We can then break down the total job openings into those designed for the unemployed and those designed for poaching by using for both submarkets a form of the matching function common in the literature. This breakdown is computed for the period from 2000 to 2022 at a monthly frequency (Chart 2).

Chart 2: Number of Vacancies Filled by Job Jumpers Far Exceeds Those Taken by Unemployed

Downloadable chart | Chart data

Fiscal, monetary stimulus propels excess hiring demand

There are two important observations. First, the fraction of poaching vacancies has increased significantly since approximately 2015 compared with the preceding period. This suggests that the reason that the Beveridge curve has shifted upward is due to a dramatic increase in nonproductive vacancies designed for poaching.

Second, though the business-cycle behavior of the two types of vacancies was similar in the first subperiod (from 2001 to 2019)—it dropped in recessions and recovered in booms—its behavior dramatically differed in the most recent recession episode. While poaching vacancies dropped in 2020 and quickly recovered, vacancies targeting the unemployed increased in the recession period.

To understand these observations, we need to look at them through the lens of an adjusted Beveridge curve. Recall that only vacancy postings designed to attract the unemployed can lead to increases in employment. Thus, the proper Beveridge curve relationship should only consider vacancies designed for the unemployed while disregarding poaching vacancies. Such an adjusted Beveridge curve, shown in Chart 3 (especially when jointly viewed with Chart 2), provides a clear interpretation of events.

Chart 3: Adjusted Beveridge Curve Highlights Change Between Pre-, Post-COVID-19 Recession Periods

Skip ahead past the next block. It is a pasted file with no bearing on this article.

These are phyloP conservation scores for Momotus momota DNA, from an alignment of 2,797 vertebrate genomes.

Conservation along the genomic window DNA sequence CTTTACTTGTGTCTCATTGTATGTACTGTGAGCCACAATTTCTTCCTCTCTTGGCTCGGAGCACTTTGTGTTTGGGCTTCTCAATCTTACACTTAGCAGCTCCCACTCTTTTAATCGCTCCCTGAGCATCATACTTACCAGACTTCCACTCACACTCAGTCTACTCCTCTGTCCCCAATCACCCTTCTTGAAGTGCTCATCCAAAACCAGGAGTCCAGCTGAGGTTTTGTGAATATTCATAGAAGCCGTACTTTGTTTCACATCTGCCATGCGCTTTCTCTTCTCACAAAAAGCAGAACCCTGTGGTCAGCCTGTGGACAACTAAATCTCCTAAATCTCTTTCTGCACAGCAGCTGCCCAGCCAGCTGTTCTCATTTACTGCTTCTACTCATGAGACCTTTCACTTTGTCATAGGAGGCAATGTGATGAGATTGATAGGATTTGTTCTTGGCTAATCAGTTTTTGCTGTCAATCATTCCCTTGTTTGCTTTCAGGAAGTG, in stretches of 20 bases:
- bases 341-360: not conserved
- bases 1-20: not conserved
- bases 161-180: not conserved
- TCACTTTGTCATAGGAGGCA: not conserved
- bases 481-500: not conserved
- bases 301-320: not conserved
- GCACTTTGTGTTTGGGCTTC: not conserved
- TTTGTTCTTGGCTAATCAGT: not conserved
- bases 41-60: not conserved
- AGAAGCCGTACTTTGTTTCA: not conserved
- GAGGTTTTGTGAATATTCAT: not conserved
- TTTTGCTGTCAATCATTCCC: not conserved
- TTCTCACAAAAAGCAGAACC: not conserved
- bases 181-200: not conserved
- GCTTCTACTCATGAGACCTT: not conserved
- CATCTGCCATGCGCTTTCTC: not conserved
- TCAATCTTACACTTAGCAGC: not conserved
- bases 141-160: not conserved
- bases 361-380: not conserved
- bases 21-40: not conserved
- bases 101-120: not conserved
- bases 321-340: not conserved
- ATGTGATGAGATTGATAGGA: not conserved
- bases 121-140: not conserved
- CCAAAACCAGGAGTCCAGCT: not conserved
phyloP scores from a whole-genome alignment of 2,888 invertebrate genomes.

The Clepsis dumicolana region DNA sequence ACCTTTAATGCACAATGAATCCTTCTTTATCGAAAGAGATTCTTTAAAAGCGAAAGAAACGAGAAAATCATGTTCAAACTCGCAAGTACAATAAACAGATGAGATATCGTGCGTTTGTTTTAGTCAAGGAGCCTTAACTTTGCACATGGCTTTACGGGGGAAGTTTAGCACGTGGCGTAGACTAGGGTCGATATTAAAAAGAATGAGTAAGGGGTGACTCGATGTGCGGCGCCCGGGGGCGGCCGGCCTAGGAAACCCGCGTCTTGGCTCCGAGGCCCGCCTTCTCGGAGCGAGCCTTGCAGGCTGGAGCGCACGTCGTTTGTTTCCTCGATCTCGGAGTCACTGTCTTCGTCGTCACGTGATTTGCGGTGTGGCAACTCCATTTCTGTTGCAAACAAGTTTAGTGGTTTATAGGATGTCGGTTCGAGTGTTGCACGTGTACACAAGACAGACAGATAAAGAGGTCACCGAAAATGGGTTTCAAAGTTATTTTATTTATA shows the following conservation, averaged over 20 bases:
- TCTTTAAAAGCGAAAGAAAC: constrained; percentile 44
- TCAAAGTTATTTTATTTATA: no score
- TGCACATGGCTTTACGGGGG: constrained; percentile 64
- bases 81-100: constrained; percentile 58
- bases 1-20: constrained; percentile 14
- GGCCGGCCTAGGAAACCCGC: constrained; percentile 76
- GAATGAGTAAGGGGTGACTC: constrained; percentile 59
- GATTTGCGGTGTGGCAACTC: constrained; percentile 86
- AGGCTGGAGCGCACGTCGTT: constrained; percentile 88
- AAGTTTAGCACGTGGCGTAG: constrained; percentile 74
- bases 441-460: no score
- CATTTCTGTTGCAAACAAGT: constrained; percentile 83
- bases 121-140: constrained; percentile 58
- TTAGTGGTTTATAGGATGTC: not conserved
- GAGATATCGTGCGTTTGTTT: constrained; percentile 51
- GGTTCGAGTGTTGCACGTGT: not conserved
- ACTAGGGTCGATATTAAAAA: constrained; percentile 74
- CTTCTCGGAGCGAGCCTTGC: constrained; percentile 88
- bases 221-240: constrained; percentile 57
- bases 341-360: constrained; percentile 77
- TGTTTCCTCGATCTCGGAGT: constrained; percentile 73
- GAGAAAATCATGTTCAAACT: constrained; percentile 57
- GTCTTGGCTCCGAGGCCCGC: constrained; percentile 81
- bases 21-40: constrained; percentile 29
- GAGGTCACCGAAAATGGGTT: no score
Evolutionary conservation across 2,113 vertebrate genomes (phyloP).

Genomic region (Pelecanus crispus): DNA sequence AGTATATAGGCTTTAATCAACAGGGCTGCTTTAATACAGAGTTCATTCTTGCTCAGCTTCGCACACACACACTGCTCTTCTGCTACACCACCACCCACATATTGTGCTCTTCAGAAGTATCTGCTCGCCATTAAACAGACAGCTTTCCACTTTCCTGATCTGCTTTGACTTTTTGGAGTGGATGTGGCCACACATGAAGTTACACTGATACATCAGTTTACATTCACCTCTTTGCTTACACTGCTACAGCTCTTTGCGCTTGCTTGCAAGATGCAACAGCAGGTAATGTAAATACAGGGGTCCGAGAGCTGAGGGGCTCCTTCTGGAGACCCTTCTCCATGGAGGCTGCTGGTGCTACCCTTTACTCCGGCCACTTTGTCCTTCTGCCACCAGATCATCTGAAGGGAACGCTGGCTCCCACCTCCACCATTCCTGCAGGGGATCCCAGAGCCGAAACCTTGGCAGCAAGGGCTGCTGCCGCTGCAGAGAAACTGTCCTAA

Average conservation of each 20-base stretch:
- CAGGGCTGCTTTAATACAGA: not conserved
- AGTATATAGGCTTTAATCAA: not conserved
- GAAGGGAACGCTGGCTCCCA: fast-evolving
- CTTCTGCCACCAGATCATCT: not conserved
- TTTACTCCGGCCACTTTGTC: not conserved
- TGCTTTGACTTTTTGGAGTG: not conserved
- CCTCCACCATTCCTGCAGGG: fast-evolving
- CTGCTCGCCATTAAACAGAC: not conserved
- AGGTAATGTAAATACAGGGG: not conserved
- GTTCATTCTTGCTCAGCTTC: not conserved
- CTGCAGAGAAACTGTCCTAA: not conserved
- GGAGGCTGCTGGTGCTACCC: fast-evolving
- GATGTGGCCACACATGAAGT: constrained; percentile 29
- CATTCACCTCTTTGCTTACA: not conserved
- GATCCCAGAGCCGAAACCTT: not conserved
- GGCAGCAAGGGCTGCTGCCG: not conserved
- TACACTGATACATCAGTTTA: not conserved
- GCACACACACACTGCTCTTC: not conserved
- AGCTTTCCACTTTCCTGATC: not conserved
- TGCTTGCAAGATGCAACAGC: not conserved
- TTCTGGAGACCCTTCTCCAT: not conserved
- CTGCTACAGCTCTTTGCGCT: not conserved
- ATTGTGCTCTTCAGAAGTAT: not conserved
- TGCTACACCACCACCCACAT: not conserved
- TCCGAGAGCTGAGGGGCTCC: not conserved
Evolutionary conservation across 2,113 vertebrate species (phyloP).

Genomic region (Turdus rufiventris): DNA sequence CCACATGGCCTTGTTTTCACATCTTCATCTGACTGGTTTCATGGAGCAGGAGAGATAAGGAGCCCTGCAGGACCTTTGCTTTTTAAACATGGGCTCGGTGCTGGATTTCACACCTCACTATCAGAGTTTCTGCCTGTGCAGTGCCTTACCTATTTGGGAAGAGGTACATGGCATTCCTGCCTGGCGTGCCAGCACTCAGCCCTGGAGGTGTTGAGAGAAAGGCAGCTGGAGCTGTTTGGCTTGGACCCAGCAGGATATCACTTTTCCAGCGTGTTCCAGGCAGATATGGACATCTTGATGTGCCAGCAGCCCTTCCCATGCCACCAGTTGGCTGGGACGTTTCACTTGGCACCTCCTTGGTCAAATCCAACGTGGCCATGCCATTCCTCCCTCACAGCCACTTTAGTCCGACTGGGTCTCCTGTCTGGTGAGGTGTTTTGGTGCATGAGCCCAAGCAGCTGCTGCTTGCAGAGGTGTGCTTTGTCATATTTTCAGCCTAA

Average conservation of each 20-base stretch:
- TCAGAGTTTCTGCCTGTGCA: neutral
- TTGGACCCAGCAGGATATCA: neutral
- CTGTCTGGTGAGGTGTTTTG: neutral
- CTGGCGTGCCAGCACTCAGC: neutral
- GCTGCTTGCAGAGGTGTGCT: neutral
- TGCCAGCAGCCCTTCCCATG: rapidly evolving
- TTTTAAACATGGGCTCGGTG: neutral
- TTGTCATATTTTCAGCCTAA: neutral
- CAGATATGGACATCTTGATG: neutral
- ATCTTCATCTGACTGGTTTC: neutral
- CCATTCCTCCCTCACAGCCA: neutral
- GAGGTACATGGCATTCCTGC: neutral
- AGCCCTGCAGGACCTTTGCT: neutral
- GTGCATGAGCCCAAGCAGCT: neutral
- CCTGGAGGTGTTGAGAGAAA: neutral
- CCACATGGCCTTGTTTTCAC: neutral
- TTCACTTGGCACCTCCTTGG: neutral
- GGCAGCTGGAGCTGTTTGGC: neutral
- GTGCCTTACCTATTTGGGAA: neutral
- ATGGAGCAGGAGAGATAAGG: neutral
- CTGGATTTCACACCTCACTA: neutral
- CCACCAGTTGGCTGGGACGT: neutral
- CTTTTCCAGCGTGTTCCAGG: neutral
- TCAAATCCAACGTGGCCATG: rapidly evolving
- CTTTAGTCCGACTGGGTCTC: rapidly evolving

Downloadable chart | Chart data

During the first two months of the pandemic, demand declined because of widespread social distancing, which increased unemployment and reduced poaching. In the next few months, mask and distancing mandates led to a separation shock in which many more people were laid off than would be consistent with lower demand. Vacancies designed for the unemployed increased, and a lot of people were very quickly hired from among the unemployment pool.

After the spike in hires from the unemployed ended, the effects of stimulative fiscal and monetary policy took hold, increasing purchasing power and creating strong demand for goods. Because of such added demand, firms wanted to expand. This demand for workers could not be satisfied by hires from the unemployment pool. Together with supply-chain bottlenecks, the excess demand for goods led to a surge in inflation, and excess demand for workers led to a poaching frenzy that then drove up wages.

Framing monetary policy in light of employment changes

This interpretation provides us with two lessons. First, the adjusted Beveridge curve focusing on the unemployed and vacancies remains intact. We can demonstrate this both at the aggregate and sectoral levels. Second, abnormalities in the classical Beveridge curve are due to a disproportionate expansion of poaching vacancies after 2015. However, we do not know the precise reason for this shift.

This result is important for policy considerations. A steeper Beveridge curve could imply that tighter monetary policy would result in a large decline in vacancies corresponding to only a mild increase in the unemployment rate. We attribute this puzzle to the disproportionate expansion of poaching vacancies. The policy implications depend on the reason for this expansion.

Dramatic improvement in vacancy posting technology could account for the expansion of poaching vacancies. In this case, the sensitivity of poaching vacancies to aggregate demand has increased. Thus, tighter monetary policy could lead to a disproportionate decline in poaching vacancies, with little impact on vacancies designed for the unemployed and only a small increase in unemployment.

Alternatively, the expansion of poaching vacancies could be due to a reduction in mismeasurement. As of 2011, 42 percent of hires occurred at establishments that ostensibly had no job openings. If all those firms accurately reported vacancies, the aggregate Beveridge curve would shift outward, though its slope wouldn’t change. Thus, monetary policy tightening could lead not only to a decrease in vacancies, but also to a proportional increase in the unemployment rate.

About the Author

Anton Cheremukhin

Cheremukhin is a senior research economist and advisor in the Research Department at the Federal Reserve Bank of Dallas.

The views expressed are those of the authors and should not be attributed to the Federal Reserve Bank of Dallas or the Federal Reserve System.